John H. Johnson, widely regarded as the most influential African American publisher in American history, was born on January 19, 1918, in Arkansas City, Arkansas, to Leroy and Gertrude Johnson Williams. Growing up in Arkansas City, no high schools existed for black students, so Johnson repeated the eighth grade to continue his education. After moving to Chicago with his family shortly thereafter, Johnson attended DuSable High School, where he graduated with honors.
After graduating from high school, Johnson went to work for the Supreme Life Insurance Company while attending the University of Chicago. While with Supreme, he was given the job of compiling weekly news clippings for his boss, which eventually gave him the idea for his first publication, Negro Digest. In 1942, after graduating from the University of Chicago, he acted on this idea, and with a $500 loan against his mother’s furniture and $6,000 raised through charter subscriptions, Johnson launched Negro Digest, which later became Black World. Three years later, he launched Ebony, which has remained the number-one African American magazine in the world every year since its founding. In 1951, Johnson Publishing expanded again, with the creation of Jet, the world’s largest African American news weekly magazine.
Johnson also expanded from magazine publishing into book publishing, and owned Fashion Fair Cosmetics, the largest black-owned cosmetics company in the world, Supreme Beauty Products, and produced television specials. Johnson also later became chairman and CEO of Supreme Life Insurance, where he had begun his career.
In addition to his business and publishing acumen, Johnson was highly involved at both community and the national level. In 1957, he accompanied then-Vice President Richard Nixon to nine African nations, and two years later, to Russia and Poland. President John F. Kennedy sent Johnson to the Ivory Coast in 1961 as Special Ambassador to the independence ceremonies taking place there, and President Johnson sent him to Kenya in 1963 for the same purpose. President Nixon later appointed him to the Commission for the Observance of the 25th Anniversary of the United Nations.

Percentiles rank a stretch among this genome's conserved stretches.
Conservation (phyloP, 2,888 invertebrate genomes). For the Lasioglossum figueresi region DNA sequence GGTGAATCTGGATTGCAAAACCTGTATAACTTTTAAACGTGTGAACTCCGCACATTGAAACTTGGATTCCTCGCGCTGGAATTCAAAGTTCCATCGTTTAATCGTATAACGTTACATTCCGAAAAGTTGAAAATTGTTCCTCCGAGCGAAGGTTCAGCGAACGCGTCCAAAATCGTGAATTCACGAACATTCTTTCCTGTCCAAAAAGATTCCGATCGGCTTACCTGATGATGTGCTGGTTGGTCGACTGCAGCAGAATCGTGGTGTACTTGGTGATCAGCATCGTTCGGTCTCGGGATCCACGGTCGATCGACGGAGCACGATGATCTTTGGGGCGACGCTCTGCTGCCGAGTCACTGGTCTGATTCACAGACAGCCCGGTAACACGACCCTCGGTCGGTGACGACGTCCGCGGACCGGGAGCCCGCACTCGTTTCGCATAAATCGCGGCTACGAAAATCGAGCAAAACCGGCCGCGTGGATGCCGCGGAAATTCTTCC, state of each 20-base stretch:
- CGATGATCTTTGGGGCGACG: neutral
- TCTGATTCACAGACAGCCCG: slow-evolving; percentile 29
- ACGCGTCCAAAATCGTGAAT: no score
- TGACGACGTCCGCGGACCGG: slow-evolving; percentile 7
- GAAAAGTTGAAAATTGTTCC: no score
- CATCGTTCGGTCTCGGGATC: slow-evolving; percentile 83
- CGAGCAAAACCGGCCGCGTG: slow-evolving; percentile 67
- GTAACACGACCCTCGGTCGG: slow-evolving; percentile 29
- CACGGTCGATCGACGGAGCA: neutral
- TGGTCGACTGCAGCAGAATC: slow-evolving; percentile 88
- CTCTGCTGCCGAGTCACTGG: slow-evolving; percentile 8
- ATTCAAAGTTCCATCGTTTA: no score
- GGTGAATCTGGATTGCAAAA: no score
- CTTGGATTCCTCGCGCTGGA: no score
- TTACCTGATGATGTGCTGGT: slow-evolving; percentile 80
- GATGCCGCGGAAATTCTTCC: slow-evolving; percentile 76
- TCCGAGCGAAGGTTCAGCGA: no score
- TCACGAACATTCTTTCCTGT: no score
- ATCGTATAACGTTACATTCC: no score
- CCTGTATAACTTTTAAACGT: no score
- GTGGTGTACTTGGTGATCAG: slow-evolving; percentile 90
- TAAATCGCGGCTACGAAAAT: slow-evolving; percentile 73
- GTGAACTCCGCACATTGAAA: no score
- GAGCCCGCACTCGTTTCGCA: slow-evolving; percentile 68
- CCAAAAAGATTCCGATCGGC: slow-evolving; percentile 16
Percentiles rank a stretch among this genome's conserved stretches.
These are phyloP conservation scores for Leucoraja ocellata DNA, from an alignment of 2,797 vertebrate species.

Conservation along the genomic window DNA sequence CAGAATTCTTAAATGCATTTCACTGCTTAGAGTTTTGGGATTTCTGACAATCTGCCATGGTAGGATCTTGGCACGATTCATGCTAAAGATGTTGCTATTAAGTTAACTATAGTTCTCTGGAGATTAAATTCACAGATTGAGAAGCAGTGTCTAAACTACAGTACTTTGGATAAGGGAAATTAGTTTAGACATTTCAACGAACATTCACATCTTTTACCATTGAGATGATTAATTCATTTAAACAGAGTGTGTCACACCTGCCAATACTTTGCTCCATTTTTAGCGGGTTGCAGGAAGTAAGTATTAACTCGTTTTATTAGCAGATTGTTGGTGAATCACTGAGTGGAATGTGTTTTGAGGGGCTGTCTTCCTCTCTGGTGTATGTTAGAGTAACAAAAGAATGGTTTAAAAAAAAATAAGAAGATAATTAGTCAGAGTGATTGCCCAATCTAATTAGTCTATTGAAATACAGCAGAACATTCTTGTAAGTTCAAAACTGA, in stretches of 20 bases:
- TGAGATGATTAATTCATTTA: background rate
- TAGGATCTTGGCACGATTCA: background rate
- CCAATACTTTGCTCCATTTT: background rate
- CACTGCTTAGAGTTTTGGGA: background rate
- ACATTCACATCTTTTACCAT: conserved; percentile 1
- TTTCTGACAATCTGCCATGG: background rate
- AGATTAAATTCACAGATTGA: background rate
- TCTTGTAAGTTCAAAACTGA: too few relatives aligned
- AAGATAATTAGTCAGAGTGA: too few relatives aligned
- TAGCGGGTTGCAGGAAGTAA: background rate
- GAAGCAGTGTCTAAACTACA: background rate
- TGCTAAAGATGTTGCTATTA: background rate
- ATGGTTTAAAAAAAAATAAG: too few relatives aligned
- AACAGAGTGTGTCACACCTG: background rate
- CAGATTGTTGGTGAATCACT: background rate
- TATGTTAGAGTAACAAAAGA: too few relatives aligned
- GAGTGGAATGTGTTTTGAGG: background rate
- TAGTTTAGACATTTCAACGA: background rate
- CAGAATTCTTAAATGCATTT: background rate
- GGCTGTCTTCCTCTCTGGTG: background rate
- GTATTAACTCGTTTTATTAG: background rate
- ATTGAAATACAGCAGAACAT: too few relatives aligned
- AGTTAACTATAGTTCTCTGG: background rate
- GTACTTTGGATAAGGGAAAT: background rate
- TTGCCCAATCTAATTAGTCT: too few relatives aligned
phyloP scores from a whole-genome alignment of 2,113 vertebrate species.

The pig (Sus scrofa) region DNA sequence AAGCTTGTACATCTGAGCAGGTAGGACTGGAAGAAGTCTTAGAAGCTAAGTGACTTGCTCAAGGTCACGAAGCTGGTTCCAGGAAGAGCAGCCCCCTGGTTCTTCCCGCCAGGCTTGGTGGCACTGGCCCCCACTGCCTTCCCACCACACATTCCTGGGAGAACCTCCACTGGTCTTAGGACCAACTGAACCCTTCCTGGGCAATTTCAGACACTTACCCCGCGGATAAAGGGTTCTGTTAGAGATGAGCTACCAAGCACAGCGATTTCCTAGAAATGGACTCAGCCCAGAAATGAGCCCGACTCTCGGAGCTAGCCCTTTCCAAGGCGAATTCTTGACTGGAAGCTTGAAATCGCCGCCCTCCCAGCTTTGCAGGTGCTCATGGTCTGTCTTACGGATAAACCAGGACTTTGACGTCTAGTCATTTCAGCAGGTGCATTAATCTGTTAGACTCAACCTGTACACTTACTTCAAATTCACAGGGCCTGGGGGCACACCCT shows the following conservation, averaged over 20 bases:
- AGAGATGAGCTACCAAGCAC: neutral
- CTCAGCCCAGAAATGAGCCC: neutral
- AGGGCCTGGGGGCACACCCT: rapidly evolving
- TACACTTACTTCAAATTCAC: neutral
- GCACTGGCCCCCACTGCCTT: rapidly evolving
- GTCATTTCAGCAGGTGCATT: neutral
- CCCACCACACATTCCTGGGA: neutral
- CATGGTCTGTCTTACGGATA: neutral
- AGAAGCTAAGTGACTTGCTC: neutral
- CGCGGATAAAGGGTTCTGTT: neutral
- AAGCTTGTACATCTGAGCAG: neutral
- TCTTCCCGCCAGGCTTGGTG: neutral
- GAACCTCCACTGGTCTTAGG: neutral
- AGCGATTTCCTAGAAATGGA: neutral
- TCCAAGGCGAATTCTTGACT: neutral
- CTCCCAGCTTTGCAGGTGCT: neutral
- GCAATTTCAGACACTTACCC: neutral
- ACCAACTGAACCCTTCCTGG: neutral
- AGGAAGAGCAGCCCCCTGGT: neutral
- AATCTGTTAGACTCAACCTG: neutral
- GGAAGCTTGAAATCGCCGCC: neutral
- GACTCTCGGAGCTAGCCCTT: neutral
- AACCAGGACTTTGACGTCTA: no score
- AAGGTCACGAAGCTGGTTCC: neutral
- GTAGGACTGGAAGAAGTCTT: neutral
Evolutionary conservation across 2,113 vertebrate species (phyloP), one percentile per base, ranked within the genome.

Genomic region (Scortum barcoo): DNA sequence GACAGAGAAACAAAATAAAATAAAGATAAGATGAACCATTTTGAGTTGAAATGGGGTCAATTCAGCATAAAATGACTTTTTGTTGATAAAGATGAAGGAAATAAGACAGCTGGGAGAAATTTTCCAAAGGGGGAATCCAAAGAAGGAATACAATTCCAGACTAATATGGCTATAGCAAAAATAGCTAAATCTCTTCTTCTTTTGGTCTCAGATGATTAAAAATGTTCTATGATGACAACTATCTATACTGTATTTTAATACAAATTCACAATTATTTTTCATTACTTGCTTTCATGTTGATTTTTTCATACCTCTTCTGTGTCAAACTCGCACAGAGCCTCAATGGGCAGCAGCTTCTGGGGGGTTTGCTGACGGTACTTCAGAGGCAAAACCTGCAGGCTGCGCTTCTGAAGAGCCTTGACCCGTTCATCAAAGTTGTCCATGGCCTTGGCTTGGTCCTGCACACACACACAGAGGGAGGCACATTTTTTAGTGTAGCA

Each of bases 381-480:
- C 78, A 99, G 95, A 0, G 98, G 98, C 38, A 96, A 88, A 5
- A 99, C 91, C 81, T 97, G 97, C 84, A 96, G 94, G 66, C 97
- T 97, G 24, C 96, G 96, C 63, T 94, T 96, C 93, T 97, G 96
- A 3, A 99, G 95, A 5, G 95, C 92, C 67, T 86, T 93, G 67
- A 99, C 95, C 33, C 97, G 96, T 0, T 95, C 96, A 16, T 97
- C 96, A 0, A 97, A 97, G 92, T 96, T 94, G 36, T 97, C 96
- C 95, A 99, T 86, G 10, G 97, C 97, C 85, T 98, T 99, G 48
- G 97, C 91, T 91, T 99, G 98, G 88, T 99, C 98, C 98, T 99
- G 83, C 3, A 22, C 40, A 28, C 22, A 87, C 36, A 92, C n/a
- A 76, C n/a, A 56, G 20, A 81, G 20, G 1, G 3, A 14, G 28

Johnson was also the recipient of numerous awards that spanned decades, from the Spingarn Medal to the Most Outstanding Black Publisher in History Award from the National Newspaper Publishers Association. Johnson Publishing has also been named the number one black business by Black Enterprise four times. In 1996, President Bill Clinton awarded Johnson with the Presidential Medal of Freedom, the nation’s highest civilian honor. He also received more than thirty honorary doctoral degrees from institutions across the country, and served as a board member or trustee of numerous businesses and philanthropic and cultural organizations.
Johnson’s wife, Eunice, and daughter, Linda Johnson-Rice, continue to retain full control of Johnson Publishing as the only two shareholders in the company.
Johnson passed away on August 8, 2005 at the age of 87.